Crater Lake National Park in southern Oregon is part of the Cascade Range of mountains formed through years of volcanic activity. It is one of the most beautiful lakes I have ever seen, with crystal clear blue water reaching depths of nearly 2000 feet.
Formed when Mount Mazama, an active volcano, collapsed during a huge eruption 700,000 years ago, the lake is in the caldera and filled with rain and snow melt. The area receives between 500 and 600 inches of snow a year and we were able to still see many snowy patches of the sides of trails and on the sides of the caldera as we hiked. The boys even had a brief snowball fight while we hiked!
Before heading out for a couple of hikes, we attended a couple of Ranger Programs, learning that the whole area is still an active volcano. Wizard Island, a mountain rising out of the lake, is part of a chain of smaller, still active volcanoes. We were reminded that while they have not erupted recently, they are constantly monitored and could potentially erupt at any time, although there has been no activity for many years. The boys were a little disappointed that no volcanoes erupted during our visit.
The rim trail was a beautiful hike with gorgeous views from most every spot. The sides of the caldera are smooth in some places, and rocky in others and the views of Wizard Island and the Ghost Ship were amazing!
Our campground in Oregon provided some other interesting moments as well. Along the way we really hadn't had much of a problem with insects. Apparently, they were all in Oregon and we were all covered in mosquito bites within minutes. The combination of itchy bites and a shallow rocky creek helped us burn through an entire box of band aids during our stay. No serious injuries, just lots of scrapes and scratches. Our campground in Klamath Falls was very nice, with a stream and canoes and rowboats along the shore for anyone to use, but it was a bit more rural and rustic than our other campgrounds had been. When the teen headed for the shower at night he found it was already occupied, by several little green froggy friends. He high tailed it out of there and consented to a shower in the King's tiny bathroom.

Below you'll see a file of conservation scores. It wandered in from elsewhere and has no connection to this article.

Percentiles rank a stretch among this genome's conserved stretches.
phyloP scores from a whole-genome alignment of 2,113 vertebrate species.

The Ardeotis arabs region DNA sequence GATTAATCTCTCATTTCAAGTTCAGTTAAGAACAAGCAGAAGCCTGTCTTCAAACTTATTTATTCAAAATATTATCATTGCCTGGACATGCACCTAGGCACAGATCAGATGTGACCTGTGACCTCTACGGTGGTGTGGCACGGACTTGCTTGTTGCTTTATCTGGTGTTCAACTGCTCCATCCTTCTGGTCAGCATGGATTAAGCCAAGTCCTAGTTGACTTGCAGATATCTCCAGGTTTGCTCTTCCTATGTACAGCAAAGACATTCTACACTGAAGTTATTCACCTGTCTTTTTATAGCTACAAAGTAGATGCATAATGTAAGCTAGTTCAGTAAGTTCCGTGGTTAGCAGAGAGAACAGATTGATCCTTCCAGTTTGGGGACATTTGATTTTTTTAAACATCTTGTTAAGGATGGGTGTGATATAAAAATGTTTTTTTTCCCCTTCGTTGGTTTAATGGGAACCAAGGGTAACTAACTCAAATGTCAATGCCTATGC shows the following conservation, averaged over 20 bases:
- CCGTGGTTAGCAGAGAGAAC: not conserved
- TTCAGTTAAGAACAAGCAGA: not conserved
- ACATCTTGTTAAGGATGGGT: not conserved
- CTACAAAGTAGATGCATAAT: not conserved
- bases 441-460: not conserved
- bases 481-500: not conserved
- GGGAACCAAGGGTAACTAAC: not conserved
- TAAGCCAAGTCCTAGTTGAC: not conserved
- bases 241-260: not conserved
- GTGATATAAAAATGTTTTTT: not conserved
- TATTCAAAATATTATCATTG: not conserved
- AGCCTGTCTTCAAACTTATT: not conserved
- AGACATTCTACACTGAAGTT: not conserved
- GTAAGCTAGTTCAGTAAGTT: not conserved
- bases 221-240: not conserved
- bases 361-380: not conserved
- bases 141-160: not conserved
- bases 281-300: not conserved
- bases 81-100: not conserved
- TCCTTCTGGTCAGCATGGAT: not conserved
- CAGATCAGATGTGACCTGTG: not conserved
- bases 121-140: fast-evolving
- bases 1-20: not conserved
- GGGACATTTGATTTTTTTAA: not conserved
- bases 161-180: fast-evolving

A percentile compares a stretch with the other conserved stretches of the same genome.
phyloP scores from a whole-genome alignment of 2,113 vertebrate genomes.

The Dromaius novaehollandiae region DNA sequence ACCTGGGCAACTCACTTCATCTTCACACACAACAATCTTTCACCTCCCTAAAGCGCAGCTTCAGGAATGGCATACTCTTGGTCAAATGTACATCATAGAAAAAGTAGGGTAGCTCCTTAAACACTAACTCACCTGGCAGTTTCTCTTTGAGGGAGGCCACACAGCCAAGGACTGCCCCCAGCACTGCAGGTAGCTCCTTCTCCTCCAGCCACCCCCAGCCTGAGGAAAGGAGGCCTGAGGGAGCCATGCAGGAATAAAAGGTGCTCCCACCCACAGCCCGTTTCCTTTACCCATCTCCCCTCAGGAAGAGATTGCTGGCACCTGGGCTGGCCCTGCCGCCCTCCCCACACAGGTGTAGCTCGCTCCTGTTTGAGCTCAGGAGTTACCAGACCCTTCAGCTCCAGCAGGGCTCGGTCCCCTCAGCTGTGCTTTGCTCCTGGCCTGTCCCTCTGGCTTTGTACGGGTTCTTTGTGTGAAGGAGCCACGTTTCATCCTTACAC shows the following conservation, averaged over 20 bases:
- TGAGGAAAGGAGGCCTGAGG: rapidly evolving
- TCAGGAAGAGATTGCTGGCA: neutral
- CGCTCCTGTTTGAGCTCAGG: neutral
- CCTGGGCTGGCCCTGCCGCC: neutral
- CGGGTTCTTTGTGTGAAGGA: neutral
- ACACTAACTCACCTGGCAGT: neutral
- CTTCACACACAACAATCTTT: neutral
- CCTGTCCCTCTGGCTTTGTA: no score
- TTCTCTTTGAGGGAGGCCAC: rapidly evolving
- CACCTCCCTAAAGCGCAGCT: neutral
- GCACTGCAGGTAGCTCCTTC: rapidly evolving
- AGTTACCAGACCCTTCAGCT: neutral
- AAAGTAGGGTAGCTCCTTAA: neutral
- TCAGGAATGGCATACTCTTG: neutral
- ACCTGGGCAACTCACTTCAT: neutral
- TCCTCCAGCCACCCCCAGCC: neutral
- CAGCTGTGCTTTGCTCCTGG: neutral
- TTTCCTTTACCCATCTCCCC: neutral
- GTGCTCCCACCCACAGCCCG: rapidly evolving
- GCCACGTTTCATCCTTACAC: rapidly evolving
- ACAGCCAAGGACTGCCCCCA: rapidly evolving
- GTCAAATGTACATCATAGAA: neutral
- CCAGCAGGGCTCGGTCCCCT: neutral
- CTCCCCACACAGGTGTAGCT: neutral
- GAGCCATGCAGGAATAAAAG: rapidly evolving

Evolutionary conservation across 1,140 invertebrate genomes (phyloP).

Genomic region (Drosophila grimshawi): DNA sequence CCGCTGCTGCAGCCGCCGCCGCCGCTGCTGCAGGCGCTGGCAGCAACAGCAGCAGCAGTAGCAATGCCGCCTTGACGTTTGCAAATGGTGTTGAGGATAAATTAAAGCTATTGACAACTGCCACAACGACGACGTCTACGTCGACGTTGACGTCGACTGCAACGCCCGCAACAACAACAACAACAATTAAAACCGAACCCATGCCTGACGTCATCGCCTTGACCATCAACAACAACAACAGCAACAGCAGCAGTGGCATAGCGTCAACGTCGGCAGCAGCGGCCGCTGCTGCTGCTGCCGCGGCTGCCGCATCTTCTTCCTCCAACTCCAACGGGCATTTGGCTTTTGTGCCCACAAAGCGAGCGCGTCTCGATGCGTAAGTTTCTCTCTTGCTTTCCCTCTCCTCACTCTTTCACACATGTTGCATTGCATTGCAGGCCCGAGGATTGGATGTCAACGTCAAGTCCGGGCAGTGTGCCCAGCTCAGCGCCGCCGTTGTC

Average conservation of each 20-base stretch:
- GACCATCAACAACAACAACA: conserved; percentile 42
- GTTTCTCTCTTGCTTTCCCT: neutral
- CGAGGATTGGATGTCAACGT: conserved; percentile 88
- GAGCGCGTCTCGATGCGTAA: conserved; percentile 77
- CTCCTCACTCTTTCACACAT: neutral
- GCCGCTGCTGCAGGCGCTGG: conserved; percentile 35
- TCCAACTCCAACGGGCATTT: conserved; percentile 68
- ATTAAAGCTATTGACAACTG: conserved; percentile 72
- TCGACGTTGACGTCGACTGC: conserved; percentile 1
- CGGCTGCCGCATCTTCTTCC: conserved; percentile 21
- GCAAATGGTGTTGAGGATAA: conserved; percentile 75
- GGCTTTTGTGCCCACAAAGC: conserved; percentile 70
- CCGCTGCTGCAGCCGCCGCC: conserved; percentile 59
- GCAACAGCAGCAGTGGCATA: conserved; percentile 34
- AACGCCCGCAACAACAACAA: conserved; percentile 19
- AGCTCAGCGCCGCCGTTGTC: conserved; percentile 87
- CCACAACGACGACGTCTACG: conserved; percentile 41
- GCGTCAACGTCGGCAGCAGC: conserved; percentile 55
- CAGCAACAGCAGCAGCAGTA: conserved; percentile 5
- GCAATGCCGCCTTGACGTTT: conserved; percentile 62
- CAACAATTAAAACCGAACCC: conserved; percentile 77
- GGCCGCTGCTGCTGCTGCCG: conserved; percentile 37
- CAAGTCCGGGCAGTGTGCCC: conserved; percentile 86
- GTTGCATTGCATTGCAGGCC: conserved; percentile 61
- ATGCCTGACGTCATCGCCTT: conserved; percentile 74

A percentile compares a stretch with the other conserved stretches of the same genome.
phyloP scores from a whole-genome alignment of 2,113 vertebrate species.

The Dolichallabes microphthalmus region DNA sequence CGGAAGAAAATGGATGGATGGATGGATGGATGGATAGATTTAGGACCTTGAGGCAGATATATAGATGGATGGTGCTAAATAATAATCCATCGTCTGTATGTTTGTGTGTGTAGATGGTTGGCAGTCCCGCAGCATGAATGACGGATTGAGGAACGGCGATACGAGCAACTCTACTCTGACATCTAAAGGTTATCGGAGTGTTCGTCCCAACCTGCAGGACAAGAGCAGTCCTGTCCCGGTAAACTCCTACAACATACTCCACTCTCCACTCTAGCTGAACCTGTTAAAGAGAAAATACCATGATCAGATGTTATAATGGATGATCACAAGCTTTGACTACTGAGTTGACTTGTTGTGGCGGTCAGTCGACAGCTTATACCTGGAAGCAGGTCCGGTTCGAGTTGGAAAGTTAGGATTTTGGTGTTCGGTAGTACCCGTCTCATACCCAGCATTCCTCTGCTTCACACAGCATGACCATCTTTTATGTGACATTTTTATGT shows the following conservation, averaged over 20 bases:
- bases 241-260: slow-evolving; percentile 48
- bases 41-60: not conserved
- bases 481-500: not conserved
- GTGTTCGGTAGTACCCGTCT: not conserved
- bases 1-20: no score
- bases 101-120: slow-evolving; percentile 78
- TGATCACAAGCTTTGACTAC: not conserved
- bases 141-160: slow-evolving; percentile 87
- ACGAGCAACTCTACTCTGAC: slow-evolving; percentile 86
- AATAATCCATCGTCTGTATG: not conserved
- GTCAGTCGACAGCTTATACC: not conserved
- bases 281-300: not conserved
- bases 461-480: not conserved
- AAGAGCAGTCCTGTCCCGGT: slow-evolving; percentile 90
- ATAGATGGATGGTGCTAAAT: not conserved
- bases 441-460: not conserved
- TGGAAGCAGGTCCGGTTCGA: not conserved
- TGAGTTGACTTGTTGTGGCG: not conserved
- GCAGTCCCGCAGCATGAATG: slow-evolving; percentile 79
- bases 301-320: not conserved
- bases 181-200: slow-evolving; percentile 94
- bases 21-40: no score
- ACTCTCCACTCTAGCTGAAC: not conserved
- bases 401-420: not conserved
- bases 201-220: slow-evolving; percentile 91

This stop marked our final trek to the north and west, and was also just past the halfway point of our journey. Turning east, we're heading for Yellowstone and back toward home. We've had a great time so far, and still have much to see and look forward to, but have started to realize that our travel days are numbered. While we have seen and done so many, many things, there's an equally long list of things we've missed. I hope we are lucky enough to make another trip someday to re-visit some new favorite places and visit those special spots we've missed.